What Mihailova grasped quite early on was that under the funny and glam surface, and hype of the startup community, people are “going through so much shit behind closed doors.” Being part of the local startup ecosystem showed her that there’s not enough capital, and not enough domain expertise. With Sloth.Works the co-founders have been in a recruitment tech specialized incubator in New York City, which showed her the difference of the scale. “Still the ecosystem is very helpful because without it it would be way harder to find investors and connections to the ecosystems outside Bulgaria,” she says.
“Pain and observation are my main sources of business lessons”
Boyan Bonev holds a degree in Computer Sciences from the French Université de Bordeaux. He’s been working in software companies between Bulgaria and the Netherlands since 2012 – either as a developer, or as a team leader. Since last year, Bonev is co-founder and CTO of an AI-driven proptech startup called gaida.ai. Although this is not the first time he lands in a startup, that’s the first venture he co-founds. “I’ve been managing business needs, strategy and people for about 6 years, but as far as launching a product company – I’m still a toddler – currently about 18 months deep on my first tour as a founder,” he says. Is an entrepreneur the first thing he would call himself? Well… “Allow me to start with the obvious caveat – I still think of myself as a developer, development is a major part of my day and it seems unlikely that would ever change.”
An important detail here is his co-founder. Around two years ago the current site leader of Uber introduced him to Galia Jordanova, because he thought they could start something smart together. Jordanova is an INSEAD graduate with a strong business background and connections in the real estate domain, where their company is positioned. Of course, the role of a co-founder requires some business, management and people skills, one needs to acquire on the go. “Pain and observation have been my two main sources of business lessons. I’m still very, very far away from considering myself competent and I am constantly surprised by how the business world works. I wouldn’t say that I have put any concentrated effort in acquiring commercial acumen,” he admits honestly. Making the decision to pivot from a b2b to b2c solution turned out to be his greatest challenge in the company so far. “On a personal level, aligning the way businesses work with my own worldview is something I still struggle with today,” he adds.
In a bit over a year on the market, his endeavor has changed quite a lot. What started as a software product for real estate agencies that allowed them to serve more potential buyers is now turning into an app that aims to change the way people think and interact with residential real estate. It’s been a journey for the whole team in which everyone is still learning, and they have just entered the startup ecosystem, hoping to get access to people whose experience they could leverage. Although he has the managerial skills required, Bonev seems to still need the entrepreneurial perspective – raising money, working with VC investors, finding the right connections within the startup ecosystem.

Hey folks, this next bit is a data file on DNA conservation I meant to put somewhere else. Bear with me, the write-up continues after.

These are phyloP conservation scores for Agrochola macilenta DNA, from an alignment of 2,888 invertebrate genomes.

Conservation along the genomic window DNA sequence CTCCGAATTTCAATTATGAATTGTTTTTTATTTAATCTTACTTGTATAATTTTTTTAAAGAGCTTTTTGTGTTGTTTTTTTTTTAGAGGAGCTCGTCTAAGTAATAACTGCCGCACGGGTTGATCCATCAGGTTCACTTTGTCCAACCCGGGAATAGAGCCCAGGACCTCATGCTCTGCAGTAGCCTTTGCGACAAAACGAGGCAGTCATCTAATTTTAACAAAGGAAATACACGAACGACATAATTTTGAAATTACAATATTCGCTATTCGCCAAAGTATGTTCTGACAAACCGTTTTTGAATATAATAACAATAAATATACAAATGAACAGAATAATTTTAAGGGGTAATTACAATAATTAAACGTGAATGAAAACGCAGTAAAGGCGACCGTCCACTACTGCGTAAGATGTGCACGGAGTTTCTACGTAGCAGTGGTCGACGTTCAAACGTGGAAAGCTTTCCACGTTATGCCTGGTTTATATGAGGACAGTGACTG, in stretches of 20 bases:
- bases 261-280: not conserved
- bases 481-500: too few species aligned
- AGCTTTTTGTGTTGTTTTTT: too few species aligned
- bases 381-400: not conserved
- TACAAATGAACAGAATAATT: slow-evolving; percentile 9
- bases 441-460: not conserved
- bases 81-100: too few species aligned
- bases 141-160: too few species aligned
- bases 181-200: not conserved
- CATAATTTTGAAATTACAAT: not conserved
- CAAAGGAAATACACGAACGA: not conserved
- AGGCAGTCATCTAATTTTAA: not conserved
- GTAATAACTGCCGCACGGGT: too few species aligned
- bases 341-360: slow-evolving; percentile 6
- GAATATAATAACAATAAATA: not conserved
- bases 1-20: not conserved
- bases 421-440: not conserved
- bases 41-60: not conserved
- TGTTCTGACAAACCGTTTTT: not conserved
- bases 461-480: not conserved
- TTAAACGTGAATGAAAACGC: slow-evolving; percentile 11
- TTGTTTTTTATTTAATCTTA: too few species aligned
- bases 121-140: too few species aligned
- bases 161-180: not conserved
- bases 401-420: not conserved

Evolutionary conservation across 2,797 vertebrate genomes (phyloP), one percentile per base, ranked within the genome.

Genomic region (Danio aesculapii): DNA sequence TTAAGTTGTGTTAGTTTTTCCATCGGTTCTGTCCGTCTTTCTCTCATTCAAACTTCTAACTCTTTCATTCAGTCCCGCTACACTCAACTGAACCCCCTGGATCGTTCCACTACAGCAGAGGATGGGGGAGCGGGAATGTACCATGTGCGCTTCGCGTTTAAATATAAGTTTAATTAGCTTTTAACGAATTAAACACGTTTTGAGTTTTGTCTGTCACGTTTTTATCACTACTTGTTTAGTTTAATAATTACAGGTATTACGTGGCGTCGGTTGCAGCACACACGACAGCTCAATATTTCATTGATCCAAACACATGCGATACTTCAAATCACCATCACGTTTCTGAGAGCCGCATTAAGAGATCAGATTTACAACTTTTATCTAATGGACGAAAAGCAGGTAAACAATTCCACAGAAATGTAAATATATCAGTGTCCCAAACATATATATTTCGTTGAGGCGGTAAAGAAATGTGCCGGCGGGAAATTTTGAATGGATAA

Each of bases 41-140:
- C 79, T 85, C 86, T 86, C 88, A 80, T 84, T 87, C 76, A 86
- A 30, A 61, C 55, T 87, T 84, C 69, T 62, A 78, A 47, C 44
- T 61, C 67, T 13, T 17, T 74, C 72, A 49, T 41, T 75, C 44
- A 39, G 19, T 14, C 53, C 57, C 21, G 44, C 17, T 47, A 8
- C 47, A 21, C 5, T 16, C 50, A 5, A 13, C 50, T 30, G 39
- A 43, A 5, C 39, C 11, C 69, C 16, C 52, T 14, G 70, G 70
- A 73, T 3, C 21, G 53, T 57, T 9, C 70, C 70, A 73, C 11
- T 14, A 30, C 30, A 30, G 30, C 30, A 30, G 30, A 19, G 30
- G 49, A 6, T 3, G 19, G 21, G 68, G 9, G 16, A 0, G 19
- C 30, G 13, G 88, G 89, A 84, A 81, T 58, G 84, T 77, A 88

Great tech product is worth nothing if no one buys it
Rossen Genchev’s first job was as senior software developer in Ciela, а Bulgarian software integration company. This was in 1997. The next ten years he spent in various technical and dev roles in four other companies, the last of which – Dynamo Software, one of Bulgaria’s notable exits. Since 2011, he’s been cofounding startups. The first one was an ERP system for dental clinics and was sold to a Swiss company. The second – a fashiontech platform, failed. The newest endeavor – BioSeek is a multi-component platform based on a semantic search engine for the biotech sector and has recently closed a new investment round.
“I started my first business when I was 35 years old. I had been contemplating the idea of starting my own business for quite a while before that. One of the factors not to take this step at an earlier moment was that, in my opinion, one must gain experience and establish relevant contacts in order to build a successful business,” Genchev tells us. Even so, there were some unexpected new learnings once he started his own projects. First of all, he learned that an idea and technology has no value itself. “The most underestimated factor, especially by the technical founders, is how difficult it actually is to make someone buy something at the beginning,” he says, referring to his first startup – Medicloud. Interestingly enough, his current product is being sold by a partner company in the US, and the main revenues come from… the financial sector, instead of biotech.
“There are many factors that an aspiring entrepreneur is likely to underestimate – the market, a good network. SharkTank is a great source of knowledge, it’s inspiring, and really good fun too.” And if this is not the optimal educational material, then, Genchev is convinced, a co-founder can really help. None of his companies was started alone. “Startups with one founder rarely raise funding, because for investors it’s an early warning sign that you want to work alone- so you’re either not a team player, or you are too greedy for shares or both,” he says, adding that raising money is not the only problem – one would just lack the whole palette of skills. In his current company, he has two co-founders. According to him, the best fit for technical founders are marketing and sales partners. “Best case scenario is people have worked together, know each other and have respect for each other.”
Have a different experience? Want to share something on the matter? Ping us: firstname.lastname@example.org
And by the way, if entrepreneurship is not your thing, you might want to read this: